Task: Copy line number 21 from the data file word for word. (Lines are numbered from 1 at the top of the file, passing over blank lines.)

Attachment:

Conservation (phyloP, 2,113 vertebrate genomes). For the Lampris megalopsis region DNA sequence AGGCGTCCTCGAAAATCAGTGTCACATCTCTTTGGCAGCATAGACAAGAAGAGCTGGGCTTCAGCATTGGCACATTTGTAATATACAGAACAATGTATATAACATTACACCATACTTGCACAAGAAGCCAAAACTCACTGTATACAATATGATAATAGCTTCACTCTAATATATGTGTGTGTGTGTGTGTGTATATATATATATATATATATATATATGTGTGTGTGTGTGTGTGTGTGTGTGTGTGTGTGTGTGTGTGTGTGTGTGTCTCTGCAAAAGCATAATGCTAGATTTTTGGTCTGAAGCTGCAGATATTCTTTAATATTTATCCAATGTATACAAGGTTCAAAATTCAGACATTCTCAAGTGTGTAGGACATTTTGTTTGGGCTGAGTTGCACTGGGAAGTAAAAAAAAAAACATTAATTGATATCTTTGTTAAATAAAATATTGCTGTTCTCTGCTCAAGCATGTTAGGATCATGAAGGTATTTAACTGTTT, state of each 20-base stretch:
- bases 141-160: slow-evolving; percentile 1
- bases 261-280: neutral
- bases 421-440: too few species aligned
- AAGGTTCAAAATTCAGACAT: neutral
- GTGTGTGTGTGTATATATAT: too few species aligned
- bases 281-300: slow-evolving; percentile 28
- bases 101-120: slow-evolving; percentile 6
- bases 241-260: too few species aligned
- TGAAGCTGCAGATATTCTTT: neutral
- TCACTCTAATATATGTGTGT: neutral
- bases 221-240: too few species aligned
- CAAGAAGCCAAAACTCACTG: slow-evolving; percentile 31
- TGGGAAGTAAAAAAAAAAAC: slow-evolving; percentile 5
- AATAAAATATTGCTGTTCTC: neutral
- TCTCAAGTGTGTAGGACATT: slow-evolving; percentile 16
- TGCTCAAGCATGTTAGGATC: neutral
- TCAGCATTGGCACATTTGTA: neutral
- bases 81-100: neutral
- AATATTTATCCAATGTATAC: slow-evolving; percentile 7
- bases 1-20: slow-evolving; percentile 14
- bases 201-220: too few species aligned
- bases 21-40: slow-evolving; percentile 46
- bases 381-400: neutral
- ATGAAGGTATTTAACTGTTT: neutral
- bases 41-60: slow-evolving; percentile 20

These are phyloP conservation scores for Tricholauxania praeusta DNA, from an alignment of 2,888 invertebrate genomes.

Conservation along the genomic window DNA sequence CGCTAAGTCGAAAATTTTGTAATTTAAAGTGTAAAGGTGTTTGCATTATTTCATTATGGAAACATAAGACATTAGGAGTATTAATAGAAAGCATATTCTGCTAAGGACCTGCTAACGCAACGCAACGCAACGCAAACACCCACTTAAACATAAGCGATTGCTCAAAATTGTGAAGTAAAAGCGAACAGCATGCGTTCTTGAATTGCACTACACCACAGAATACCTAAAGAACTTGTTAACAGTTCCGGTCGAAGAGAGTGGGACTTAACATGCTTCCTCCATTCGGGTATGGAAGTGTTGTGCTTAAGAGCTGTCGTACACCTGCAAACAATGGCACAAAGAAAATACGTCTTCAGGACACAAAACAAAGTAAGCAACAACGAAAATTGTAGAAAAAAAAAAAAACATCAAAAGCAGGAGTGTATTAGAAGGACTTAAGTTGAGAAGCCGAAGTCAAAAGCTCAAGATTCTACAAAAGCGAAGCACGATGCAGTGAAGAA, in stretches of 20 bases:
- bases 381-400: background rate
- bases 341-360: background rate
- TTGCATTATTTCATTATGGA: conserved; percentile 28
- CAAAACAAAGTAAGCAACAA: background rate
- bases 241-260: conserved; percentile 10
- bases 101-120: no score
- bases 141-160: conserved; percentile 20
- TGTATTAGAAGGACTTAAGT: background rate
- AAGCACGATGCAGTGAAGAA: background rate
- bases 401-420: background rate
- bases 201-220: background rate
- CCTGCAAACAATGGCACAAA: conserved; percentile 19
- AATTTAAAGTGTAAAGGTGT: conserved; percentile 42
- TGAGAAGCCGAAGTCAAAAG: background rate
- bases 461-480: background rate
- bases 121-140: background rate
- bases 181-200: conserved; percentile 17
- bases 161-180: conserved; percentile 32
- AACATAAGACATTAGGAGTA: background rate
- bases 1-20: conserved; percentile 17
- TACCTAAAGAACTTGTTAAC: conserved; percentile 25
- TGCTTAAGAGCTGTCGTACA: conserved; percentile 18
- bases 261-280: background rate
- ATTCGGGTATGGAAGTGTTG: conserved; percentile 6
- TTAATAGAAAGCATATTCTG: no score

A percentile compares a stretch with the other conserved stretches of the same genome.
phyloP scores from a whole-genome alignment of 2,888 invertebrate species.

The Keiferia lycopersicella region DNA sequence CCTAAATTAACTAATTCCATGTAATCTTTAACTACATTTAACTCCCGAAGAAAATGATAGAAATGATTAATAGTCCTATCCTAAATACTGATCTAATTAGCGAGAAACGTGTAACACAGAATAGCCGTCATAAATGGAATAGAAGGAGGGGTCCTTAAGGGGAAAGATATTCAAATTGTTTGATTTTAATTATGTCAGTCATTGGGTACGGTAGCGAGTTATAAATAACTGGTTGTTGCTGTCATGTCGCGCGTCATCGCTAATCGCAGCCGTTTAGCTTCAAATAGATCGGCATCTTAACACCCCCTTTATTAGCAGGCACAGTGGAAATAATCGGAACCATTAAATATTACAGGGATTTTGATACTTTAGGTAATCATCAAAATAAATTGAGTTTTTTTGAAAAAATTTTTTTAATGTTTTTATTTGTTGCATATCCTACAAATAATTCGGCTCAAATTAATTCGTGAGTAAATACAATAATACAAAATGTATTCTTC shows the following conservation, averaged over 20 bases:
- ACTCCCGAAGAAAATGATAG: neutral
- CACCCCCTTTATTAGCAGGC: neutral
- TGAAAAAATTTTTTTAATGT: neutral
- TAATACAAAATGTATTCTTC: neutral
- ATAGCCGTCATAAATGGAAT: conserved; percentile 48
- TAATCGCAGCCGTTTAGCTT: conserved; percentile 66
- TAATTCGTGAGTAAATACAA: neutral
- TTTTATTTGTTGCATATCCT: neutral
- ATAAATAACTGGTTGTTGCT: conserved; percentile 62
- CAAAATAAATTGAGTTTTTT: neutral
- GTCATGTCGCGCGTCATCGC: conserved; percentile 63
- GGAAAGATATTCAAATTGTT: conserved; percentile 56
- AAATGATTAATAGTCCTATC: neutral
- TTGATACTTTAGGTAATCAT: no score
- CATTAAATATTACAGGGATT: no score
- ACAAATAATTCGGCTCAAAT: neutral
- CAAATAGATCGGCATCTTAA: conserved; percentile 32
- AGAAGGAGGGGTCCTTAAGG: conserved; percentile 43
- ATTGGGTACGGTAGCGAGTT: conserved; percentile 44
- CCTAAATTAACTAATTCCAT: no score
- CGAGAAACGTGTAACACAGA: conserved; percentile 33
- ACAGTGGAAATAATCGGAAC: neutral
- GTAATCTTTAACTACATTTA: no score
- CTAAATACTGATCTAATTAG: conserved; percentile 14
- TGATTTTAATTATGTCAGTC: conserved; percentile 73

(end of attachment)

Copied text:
- bases 1-20: slow-evolving; percentile 14